As the days get shorter and the evenings get darker, we start to look for inspiring and stylish ways to illuminate our spaces, all with the hope of creating the warmest of welcomes and the cosiest of homes.
That’s why, every autumn, Heal’s is proud to host our very own Festival of Light (10-31 October), a dazzling showcase of the world’s finest lighting brands and designers. From classic products to contemporary styles, it’s brimming with bright and beautiful ideas online and in-store, and provides a chance for customers to get inspired for the season ahead.
But, since time began, lighting hasn’t only been used to banish shadows. In fact, it’s steeped in a culture of joy and celebration. Candles flickering on a birthday cake to mark another lap around the sun. Fireworks exploding in the sky to toast an exciting new year. Bulbs strung on a house to signal Christmas is coming.
Here, to coincide with our Festival of Light, we round-up the cultures across the globe that use light to celebrate the moments that matter.
Known as ‘the festival of lights’, Diwali is celebrated by millions of Hindus, Sikhs and Jains around the world for five days every October and November, and welcomes new beginnings as well as the triumph of good over evil and light over dark. Interestingly, the word Diwali comes from dipavali, meaning ‘row of lights’, which is why decorative lights and earthenware oil lamps (diyas) in houses and on streets have become synonymous with festivities. They are said to invite the presence of Lakshmi – the goddess of wealth – while creating a backdrop for feasting amongst friends and family.
The Fallas, Spain
Taking its name from fax in Latin – translating to ‘torch’ – the annual festival of the Fallas certainly turns up the temperature. It’s celebrated each February in Valencia, a port city on the south-eastern coast of Spain, to welcome the coming of spring. Not dissimilar to Guy Fawkes, large monuments (fallas) are crafted by local artists to burn at the end of the festival, and usually provide commentary on current social issues. Its origins date back to age-old carpenters who used to burn the pieces of wood that were used to prop up their lamps to signal a new season. Over time, they gradually started to add other unwanted belongings, until the structures became the huge effigies they are today. Everything is paired with marching bands, outdoor meals and firework displays for an explosive tradition.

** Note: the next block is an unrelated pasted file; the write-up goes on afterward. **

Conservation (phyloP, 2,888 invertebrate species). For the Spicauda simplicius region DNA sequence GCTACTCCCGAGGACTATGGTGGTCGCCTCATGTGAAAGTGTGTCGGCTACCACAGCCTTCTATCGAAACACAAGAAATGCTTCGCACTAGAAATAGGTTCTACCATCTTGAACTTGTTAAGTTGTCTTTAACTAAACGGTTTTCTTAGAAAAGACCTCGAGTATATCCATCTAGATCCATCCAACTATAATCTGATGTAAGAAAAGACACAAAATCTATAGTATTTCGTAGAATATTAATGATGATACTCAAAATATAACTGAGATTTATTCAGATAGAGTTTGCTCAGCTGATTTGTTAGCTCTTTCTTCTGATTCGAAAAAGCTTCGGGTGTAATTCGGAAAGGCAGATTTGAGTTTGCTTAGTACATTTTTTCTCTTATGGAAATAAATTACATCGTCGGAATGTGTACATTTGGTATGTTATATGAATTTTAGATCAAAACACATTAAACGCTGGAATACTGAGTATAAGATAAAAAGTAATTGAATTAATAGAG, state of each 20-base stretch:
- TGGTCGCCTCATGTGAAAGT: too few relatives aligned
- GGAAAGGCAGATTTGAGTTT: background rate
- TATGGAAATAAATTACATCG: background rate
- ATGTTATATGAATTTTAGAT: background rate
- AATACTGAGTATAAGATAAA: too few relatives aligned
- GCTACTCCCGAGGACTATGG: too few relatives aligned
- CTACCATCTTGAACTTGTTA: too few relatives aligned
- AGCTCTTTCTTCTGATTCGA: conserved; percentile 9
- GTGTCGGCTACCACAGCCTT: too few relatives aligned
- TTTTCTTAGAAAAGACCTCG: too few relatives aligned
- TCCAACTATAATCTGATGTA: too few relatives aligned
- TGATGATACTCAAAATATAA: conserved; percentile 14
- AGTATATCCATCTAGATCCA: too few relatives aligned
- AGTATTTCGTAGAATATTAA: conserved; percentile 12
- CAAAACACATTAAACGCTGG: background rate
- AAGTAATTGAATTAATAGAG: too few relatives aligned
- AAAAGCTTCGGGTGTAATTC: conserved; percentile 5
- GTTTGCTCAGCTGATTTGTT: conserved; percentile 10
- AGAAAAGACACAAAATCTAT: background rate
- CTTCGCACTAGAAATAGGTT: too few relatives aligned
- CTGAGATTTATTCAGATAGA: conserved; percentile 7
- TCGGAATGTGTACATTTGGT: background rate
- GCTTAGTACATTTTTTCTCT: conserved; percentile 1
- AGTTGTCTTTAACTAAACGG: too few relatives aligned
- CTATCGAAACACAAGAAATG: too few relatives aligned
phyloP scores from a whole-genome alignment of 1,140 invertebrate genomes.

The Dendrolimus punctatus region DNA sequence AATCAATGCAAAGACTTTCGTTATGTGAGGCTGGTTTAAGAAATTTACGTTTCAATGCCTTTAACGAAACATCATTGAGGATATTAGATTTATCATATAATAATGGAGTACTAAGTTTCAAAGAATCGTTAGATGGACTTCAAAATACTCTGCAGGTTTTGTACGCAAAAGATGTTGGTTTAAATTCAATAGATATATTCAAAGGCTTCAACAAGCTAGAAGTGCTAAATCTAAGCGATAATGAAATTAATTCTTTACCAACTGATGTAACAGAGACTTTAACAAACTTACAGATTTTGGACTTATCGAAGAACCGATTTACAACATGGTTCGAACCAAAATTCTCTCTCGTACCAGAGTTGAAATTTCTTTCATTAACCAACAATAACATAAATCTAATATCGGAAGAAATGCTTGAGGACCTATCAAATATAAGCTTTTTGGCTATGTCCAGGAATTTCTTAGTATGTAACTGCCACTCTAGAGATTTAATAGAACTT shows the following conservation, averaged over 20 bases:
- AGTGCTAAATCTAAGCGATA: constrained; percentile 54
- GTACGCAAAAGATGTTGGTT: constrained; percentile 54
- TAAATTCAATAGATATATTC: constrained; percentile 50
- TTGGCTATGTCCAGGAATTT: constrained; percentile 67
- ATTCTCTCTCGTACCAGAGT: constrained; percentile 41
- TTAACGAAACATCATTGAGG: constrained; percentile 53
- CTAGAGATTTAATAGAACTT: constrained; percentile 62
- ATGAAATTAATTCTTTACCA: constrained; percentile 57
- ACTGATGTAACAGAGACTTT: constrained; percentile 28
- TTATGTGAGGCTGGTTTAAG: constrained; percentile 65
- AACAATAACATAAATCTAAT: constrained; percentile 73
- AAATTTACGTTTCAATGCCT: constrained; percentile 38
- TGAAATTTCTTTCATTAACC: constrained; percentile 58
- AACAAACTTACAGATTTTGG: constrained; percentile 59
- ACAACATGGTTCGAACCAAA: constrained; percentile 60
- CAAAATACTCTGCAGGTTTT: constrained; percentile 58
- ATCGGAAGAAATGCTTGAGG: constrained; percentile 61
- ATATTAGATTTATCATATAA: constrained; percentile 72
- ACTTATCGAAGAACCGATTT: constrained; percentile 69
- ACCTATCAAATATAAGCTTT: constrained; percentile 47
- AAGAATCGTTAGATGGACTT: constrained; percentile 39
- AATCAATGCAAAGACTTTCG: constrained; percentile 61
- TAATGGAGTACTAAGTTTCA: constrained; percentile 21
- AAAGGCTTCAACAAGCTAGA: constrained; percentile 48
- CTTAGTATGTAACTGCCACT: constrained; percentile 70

Lantern Festival, China
The Lantern Festival – or Yuan Xiao – is celebrated in China (and other Asian countries) on the 15th day of the first month in the lunar calendar (15 February). As well as rounding out Chinese New Year and honouring the dead, it’s a time for reconciliation, peace and forgiveness, while traditions include festooning streets and houses with colourful lanterns pasted with riddles (those who crack them receive a gift). To add to the spectacle, many towns and cities across China also put on displays of lights, as well as parades, dances and fireworks. Sweet rice dumplings – which represent families coming together – are also enjoyed.
St. Martin’s Day, Netherlands
A twist on traditional Halloween, St. Martin’s Day is celebrated on 11 November as a children’s holiday in the Netherlands, while its namesake is famed as a friend of children and a patron of the poor. Nowadays, Dutch children take to the streets at dusk with lighted paper lanterns, then go from door-to-door singing songs and receiving sweets. Helpfully, they know which houses are participating, as lanterns are displayed on streets or in windows.
Fête des Lumières, France
The Fête des Lumières in Lyon, France, is one of the oldest light festivals in the world. Dating back to 1643, when the city escaped the plague that was sweeping the rest of the world, its inhabitants lit candles to give thanks to the Virgin Mary. Ever since, the festival has evolved into a large extravaganza every 8 December, featuring light installations and projections on some of the city’s most iconic buildings. Tradition also dictates that every home decorates its windowsills with candles to create a spectacular effect throughout the streets.